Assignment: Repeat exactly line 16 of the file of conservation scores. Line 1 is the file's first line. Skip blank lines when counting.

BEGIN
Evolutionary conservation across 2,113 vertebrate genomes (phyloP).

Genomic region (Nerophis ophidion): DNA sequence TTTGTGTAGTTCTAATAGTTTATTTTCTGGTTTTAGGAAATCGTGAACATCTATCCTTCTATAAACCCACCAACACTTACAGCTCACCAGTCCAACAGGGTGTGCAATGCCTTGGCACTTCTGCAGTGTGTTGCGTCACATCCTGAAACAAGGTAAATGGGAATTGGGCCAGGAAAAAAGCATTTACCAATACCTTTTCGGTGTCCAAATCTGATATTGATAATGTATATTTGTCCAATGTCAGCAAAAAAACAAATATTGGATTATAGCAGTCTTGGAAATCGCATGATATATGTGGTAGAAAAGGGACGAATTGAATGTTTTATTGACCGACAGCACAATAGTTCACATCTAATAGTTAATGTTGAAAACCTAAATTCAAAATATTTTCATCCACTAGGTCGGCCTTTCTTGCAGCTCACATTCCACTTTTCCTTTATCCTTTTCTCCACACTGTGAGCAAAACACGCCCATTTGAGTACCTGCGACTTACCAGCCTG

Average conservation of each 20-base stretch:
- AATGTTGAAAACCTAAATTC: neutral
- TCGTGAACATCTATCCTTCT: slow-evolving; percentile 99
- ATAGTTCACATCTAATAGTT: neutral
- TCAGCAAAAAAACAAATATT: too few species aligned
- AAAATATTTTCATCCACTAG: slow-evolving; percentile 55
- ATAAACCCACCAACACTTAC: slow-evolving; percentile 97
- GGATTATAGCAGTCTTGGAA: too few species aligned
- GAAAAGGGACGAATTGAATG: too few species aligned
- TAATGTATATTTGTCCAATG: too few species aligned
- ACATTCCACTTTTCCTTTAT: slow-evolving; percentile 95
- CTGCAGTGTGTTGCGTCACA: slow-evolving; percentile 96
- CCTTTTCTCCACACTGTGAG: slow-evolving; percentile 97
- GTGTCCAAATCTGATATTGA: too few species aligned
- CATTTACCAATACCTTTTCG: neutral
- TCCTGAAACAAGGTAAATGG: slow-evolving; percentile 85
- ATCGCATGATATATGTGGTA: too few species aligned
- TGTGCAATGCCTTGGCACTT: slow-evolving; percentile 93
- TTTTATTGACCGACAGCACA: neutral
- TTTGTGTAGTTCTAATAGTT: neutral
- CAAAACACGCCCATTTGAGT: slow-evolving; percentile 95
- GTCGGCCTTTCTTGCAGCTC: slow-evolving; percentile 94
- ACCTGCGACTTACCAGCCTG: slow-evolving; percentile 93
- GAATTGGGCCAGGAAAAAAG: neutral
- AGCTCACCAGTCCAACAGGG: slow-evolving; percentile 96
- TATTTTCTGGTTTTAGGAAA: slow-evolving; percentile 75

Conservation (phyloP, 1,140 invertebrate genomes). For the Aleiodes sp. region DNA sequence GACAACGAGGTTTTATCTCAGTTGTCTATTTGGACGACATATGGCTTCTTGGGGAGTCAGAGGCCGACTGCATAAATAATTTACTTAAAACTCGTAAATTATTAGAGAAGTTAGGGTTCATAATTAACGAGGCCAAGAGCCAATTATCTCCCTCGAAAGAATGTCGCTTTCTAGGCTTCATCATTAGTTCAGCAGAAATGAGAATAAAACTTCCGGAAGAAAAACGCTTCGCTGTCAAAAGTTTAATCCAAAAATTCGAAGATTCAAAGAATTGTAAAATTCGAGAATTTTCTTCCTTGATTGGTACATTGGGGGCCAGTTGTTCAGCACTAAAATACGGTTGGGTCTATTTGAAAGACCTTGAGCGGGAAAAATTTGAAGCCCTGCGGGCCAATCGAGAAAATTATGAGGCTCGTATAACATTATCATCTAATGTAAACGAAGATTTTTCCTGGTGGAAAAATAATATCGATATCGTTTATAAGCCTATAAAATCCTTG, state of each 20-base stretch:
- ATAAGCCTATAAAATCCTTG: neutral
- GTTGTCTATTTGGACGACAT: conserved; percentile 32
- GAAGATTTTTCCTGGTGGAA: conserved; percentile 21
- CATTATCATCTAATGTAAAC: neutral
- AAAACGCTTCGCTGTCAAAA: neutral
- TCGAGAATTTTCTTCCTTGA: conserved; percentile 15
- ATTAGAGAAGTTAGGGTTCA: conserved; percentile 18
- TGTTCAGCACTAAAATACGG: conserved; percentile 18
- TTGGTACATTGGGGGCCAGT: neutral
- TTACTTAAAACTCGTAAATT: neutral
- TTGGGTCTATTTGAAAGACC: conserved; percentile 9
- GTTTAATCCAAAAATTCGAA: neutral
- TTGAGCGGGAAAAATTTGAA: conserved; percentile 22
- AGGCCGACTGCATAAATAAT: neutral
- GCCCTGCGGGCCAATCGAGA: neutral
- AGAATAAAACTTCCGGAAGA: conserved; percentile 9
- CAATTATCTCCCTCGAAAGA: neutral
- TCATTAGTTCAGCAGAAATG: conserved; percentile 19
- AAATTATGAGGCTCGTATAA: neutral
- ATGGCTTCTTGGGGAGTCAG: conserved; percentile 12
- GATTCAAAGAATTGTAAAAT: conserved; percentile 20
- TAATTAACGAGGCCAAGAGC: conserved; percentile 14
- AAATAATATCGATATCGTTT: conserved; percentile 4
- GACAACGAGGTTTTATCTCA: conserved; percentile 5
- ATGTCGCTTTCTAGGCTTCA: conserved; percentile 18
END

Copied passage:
- GTGTCCAAATCTGATATTGA: too few species aligned